A few days ago Golf Week announced the number of rounds of golf decreased in the United States, again. The total number of rounds fell 3.8% throughout the country marking the fifth consecutive year golf has gone down. The report breaks down the percentages into eight geographic regions which allows us to see the areas of the U.S. who are struggling the most.
As a resident of New York the breakdown geographically is especially haunting as the Mid-Atlantic region boasts the largest decrease in the nation, 11.5%. It's followed by East North Central at 9.7% and New England at 6.3% in third. A "freak" snowstorm in October put an end to the season earlier than we anticipated but even with that in mind, the numbers are staggering.
Why Golf Is On The Decline
A few years ago I was trying to convince my dad to play more golf. He comes on our annual trip so I thought he might be interested in playing more before we go. I was wrong. He cited a few reasons but the ones that stood out to me were how long it takes and the rules. I asked about the rules and he said it was too much to learn for someone who doesn't play and it's intimidating when you're new. You have to worry about etiquette, rules and pace of play. It's a lot on someone who is new to the game.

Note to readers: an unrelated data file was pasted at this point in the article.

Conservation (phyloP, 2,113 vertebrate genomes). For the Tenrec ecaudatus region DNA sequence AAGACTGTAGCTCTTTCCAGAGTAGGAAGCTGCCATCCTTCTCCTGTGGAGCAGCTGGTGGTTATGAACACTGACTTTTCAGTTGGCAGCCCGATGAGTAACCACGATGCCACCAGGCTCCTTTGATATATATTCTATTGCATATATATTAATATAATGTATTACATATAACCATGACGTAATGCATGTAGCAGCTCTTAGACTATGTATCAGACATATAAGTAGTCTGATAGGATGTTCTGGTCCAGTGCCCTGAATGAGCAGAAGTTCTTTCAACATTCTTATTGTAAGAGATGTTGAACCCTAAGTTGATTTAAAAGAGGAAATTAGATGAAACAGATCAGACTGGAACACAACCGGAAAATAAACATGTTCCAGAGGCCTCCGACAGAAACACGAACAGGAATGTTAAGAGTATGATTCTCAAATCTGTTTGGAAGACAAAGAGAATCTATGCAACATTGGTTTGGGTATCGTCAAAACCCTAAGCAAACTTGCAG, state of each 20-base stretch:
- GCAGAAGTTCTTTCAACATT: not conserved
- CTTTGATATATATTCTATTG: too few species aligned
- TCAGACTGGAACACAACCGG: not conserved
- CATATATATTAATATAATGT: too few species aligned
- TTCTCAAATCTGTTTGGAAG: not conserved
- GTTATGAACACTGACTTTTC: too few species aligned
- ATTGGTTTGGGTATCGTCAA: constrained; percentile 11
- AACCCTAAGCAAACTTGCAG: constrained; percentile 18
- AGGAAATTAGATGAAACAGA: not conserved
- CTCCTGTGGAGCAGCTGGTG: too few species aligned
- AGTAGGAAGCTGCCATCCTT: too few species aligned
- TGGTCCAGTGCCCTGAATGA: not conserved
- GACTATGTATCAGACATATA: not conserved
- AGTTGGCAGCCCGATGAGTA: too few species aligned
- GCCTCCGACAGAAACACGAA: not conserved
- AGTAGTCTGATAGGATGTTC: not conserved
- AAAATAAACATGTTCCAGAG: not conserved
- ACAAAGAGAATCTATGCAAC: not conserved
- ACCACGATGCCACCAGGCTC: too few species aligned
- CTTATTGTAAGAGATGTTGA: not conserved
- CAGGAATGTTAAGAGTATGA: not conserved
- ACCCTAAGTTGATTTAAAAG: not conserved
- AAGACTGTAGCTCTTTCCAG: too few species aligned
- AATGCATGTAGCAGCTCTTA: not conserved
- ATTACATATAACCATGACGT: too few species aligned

These were all valid points and it wasn't until reading the Golf Week article that it hit me. I expect the critics will point out the recession as the major factor and while it does have an impact, I think it's a great opportunity for golf as an industry to re-evaluate and come out of this with new opportunity to grow.
Five Reasons Golf Is Down
1. Pace of Play: Golf courses blame players for pace of play. Players blame golf courses. I think it's a combination of both but we need a solution instead of finger pointing if it's going to get better.
2. Intimidation: If my father is feeling intimidated to step on the course, my guess is others feel the same way. Golf is one of the greatest games on the planet and in order for it to grow, we need new people to play and feel comfortable out there.
3. Price: The Mid-Atlantic and New England is home to some of the most expensive golf in the country. I'm going to take this beyond price and say it's the value of the round. If I'm paying $150 to play (isn't Westchester wonderful?) a round, I want to get my monies worth and I don't mean by taking a lot of strokes.
4. Time: It ties in with pace of play but if you're playing a public golf course on the weekend it takes about 5-6 hours. That's entirely too long in a time when life moves in 140 characters.
5. Experience: I think golf as a whole is becoming less enjoyable for golfers and new golfers. Taking into consideration all of the items above, golf is no longer an "experience". If we're going to blame the economy, let's take a look inward and see what we can do to make it more enjoyable for everyone who plays.
There are countless articles on what's wrong with the game of golf. This is part one of a two part series where tomorrow I will give a few bold solutions as to how we can fix the game we love.